I designed this a few years ago for a friend who was doing fine inlays in a guitar. The other day I was using one I made for myself, and thought it would be a good instructable. You will need access to a 3D printer and a small CNC router, but these are common items in a makerspace. The case is threaded to fit the Dremel, and just screws on the front of the tool.
The light is powered from a 12V source. This could be a power supply, wall wart, or battery.
The circuit board uses six white SMT 1210 LEDs and two 240 Ohm 0805 SMT resistors. You will also need a little wire to connect it to a power source.
Step 1: Start by Making the Printed Circuit Board
The circuit layout is supplied in a DXF file. The lines in the DXF are color coded to show what procedures should be used to cut them.
I use a vacuum platen to cut the PCB. See the instructable "Vacuum Platen for CNC Router" for information.
The RED lines are cut with a 60 degree V cutter made by Think and Tinker. Their part number is EM2E8-0625-60V. It is an excellent rugged tool for making fine cuts in copper clad material. Cut the RED lines using an outside profile with a depth of 0.005"
The BLACK lines are cut with the same tool and depth. They are single open lines, so just etch or center cut those.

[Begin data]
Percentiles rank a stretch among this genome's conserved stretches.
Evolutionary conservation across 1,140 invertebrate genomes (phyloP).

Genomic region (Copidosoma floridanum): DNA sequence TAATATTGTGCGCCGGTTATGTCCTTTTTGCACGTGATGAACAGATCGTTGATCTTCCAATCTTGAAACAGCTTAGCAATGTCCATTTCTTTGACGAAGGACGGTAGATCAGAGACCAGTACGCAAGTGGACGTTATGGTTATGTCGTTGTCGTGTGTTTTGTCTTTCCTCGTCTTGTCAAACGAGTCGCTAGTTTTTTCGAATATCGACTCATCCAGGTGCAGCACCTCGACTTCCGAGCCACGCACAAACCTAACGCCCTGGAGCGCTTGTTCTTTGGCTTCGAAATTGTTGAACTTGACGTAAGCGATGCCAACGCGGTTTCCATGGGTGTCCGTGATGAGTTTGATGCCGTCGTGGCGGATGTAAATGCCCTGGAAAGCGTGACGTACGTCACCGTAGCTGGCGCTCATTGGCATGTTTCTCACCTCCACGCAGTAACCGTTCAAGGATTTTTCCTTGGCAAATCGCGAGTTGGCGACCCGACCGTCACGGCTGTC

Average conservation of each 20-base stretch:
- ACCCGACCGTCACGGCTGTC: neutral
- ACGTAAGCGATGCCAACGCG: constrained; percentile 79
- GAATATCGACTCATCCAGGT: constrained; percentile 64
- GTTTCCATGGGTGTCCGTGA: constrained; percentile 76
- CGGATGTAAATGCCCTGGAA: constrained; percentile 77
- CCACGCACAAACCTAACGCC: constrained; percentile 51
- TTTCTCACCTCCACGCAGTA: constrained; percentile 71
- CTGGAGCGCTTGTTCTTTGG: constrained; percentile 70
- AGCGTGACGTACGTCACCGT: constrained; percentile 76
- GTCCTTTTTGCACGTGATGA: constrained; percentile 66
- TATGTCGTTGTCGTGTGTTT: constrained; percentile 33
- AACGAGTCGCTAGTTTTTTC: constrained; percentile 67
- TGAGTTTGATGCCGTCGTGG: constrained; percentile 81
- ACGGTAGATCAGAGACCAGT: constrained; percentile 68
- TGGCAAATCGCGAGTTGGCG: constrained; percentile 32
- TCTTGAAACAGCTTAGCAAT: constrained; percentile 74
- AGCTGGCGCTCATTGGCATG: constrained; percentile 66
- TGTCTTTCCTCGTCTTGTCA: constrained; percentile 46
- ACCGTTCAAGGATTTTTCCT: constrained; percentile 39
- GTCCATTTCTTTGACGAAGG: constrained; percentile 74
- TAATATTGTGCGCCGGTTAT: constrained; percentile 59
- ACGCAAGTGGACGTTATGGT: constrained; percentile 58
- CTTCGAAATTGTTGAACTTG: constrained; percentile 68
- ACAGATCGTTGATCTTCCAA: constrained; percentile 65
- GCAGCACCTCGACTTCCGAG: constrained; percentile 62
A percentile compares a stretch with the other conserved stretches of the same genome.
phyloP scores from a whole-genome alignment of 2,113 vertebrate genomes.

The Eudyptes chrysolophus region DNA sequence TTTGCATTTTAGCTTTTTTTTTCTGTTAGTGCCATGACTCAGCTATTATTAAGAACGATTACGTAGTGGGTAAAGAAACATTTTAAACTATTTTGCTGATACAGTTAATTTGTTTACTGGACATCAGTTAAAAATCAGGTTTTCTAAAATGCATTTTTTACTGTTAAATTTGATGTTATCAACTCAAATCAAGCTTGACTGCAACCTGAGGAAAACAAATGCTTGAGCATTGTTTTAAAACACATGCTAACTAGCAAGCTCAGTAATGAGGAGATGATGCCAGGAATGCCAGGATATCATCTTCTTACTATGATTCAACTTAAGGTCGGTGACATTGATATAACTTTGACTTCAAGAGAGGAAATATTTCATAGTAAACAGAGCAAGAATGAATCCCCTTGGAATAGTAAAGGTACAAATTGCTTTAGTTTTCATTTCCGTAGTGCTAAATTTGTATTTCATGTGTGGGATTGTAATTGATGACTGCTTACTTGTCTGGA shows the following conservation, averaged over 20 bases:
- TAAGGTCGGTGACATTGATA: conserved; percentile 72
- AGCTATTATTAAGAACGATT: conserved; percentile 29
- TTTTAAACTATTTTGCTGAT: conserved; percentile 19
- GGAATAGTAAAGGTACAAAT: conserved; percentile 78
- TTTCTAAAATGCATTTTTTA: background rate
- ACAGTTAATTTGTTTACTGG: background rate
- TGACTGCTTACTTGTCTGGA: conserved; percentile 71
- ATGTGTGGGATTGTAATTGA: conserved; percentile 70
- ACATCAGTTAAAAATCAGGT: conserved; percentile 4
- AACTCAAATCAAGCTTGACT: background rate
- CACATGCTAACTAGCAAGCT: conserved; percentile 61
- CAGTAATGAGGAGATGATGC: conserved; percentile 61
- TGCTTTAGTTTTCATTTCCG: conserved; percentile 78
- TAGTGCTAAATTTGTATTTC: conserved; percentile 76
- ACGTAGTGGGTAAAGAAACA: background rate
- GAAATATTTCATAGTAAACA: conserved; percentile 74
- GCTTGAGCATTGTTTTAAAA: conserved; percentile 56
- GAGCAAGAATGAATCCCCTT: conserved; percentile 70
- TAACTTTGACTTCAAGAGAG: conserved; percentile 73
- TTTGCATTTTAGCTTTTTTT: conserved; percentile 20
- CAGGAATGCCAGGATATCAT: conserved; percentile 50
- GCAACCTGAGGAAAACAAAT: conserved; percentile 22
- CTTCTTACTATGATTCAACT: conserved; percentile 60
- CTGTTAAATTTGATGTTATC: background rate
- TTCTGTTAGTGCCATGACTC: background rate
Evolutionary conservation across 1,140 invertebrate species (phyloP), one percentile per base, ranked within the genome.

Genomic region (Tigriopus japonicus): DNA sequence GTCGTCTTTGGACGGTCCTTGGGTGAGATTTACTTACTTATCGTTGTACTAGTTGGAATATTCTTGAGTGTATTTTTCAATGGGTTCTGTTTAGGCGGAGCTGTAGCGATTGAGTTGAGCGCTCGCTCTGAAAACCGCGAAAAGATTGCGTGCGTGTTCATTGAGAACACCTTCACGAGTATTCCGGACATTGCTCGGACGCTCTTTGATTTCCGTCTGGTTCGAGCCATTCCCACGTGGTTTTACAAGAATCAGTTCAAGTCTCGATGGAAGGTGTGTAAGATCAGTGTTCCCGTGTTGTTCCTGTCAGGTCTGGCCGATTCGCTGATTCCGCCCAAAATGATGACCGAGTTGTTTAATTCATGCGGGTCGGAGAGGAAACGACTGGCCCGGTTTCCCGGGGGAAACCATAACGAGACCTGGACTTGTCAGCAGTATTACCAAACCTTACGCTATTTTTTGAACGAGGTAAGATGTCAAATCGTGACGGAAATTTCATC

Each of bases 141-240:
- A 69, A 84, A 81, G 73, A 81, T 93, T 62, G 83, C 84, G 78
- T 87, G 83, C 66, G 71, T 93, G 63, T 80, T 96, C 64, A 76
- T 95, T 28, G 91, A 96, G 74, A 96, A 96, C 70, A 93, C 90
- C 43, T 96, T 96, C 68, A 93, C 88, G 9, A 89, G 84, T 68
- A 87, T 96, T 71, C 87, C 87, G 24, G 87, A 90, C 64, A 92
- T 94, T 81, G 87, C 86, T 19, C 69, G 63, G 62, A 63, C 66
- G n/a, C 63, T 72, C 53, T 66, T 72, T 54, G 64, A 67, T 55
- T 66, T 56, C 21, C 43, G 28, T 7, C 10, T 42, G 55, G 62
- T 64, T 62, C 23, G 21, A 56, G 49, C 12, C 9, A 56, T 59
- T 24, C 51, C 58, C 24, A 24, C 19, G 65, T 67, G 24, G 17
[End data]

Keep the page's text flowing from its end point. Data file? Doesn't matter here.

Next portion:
The GREEN circle is cut through with router bit, the Think and Tinker RCC08-0630-032D works well. Cut this as an inside profile.
The BLUE outer profile is cut through with the router bit above as an outside profile. You may want to use tabs.
Step 2: Finish the PCB and Solder Components
After milling the board, wet sand it lightly with water and a small amount of dish washing detergent. I dipped my board in a product called Liquid Tin. This is an electroless tin plating solution from MG Chemicals. You can get it from Mouser and Amazon. It puts a very nice tin plate on the copper which makes soldering much easier.
Look at the board through a magnifier to make sure there are no shorts.
Solder the 1210 LEDs and 0805 resistors. It's a good idea to check for shorts after each solder connection. Make sure you place the LEDs in the correct polarity.
Test the LEDs to make sure all are working.
Step 3: Print the Case
Print the case with a 3D printer. Both STL and STP file formats are included. You can use the STP file with Fusion 360. Notice that the case has screw threads that match those used on the Dremel. A nice test for your 3D printer.
Step 4: Check Your Work
At this point you should have your PCB built and tested. Test the case to make sure it fits the Dremel and the circuit board.
Step 5: Glue the Circuit Board Into the Case
Use a little E6000 or similar adhesive to glue the board in the case. Clamp with small clamps or clothespins until the adhesive has cured.
Step 6: Attach to the Dremel Tool
Unscrew the nose cap at the front of you Dremel and screw the lamp assembly in place. The lamp assembly is quite thin, so you may want to screw the Dremel nose cap on to keep from loosing it.
Step 7: Connect a Power Source and Try It Out
Connect 12V to the lamp and give it a try. I've found it to be quite handy and it does not seem to get in the way.
Eric Brouwer made it!